Truly, the judge is not supposed to simply evaluate the facts of a case and determine that it is frivolous if there is some chance that reasonable minds could conclude that the facts do actually have some merit.  If one looks at the debate that has raged over this one case since it was handed down in 1994, it is easy to see that reasonable minds do, in fact, differ as to the merits of the lawsuit.  When a lawsuit is truly frivolous, however, it is a pretty universally accepted conclusion that there is no merit at all to the claims presented before a court.  There might be some minor disagreement, but such cases do not spark debates that span nearly 20 years and give rise to symbols in the arena of legal discussion that endure, even among those who are not member of the legal community.

Finally, justice was served here because it forced McDonald’s to stop “passing the buck” to its customers.  Clearly, McDonald’s did not consider the 700 people who had been injured previously to be significant, but the injuries themselves were undoubtedly significant to the customer.  Should a corporation be allowed to tell you that you are insignificant and that if you are injured by something the company does, knowing the potential harm that could result, it is just your problem??

Take out the jury system of determining the value of damages, the legal system’s checks that have been implemented to ensure that awards are not excessive, and the due process that is fundamentally guaranteed by our Constitution, and that is basically what occurs—the people least able to bear the cost are forced to do so by those in a much better position to protect the public.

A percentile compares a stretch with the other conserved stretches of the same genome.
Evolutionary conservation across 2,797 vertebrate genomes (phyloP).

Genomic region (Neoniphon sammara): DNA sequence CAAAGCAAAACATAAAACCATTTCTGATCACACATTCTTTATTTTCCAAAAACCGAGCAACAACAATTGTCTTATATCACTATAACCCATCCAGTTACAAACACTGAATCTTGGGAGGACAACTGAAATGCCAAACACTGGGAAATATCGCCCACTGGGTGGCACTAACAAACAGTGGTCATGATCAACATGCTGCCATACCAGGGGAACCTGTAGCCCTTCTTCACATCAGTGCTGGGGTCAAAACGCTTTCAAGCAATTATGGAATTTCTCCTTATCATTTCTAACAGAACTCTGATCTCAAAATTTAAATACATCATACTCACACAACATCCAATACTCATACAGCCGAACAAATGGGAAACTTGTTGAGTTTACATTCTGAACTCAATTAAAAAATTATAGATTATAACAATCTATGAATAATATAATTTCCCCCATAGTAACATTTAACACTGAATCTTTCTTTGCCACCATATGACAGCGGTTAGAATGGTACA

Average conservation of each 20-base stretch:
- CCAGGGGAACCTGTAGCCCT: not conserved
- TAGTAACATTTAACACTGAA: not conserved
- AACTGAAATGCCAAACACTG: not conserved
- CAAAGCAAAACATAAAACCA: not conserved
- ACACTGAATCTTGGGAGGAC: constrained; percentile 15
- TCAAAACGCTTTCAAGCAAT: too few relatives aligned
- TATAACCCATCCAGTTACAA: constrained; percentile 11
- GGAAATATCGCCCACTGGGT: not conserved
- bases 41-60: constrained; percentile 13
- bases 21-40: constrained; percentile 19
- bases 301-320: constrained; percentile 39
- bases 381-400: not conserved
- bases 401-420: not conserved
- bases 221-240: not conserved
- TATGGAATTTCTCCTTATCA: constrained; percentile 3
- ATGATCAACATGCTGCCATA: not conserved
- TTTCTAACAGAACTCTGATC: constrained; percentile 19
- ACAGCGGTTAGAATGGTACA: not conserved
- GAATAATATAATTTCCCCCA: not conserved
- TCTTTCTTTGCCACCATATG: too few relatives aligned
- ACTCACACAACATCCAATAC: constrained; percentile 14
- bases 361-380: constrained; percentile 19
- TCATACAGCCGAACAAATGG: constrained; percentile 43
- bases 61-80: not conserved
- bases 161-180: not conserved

That, no matter how you look at it, is not justice.

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ARTICLE: I’m Not Denny Crane. IMPACT & Membership by Tré Kitchens

February 26, 2010

by Tré Kitchens, President-Elect of the Arkansas Trial Lawyers Association

* Originally published in the ATLA Docket, Winter 2004.  Also available on the Brad Hendricks Law Firm website in the Articles Section.

I only know of three lawyers who claim to have never lost a case: a fictional character from Boston Legal, Denny Crane; Gerry Spence who claims to have not lost a case since Nixon was in office; and a young Plaintiff’s lawyer who will remain nameless and was half drunk when she made the claim.

I’ve lost.  So have you if you’ve been in the business very long at all.  It happens in our professional and personal lives.  As trial lawyers, we find ourselves in the unique situation that when we lose we are not the ones who pay the real price.  We lose money, time, pride and move onto the next case and the next client.  Our clients lose the ability to hold someone responsible for the loss of a loved one, the ability to pay for medical treatment, the ability to care for their family, their children in custody cases, and at times their very freedom.

Who are we fighting?  Primarily we fight bigger, better financed opponents who aren’t burdened with the emotional commitment we have to our clients.  I have never talked to an insurance defense lawyer who worried about the “consequences” to Allstate or State Farm if they lose a case.  Insurance companies and the “State” don’t care that we are fighting out of our weight class and generally are willing to do whatever it takes to win.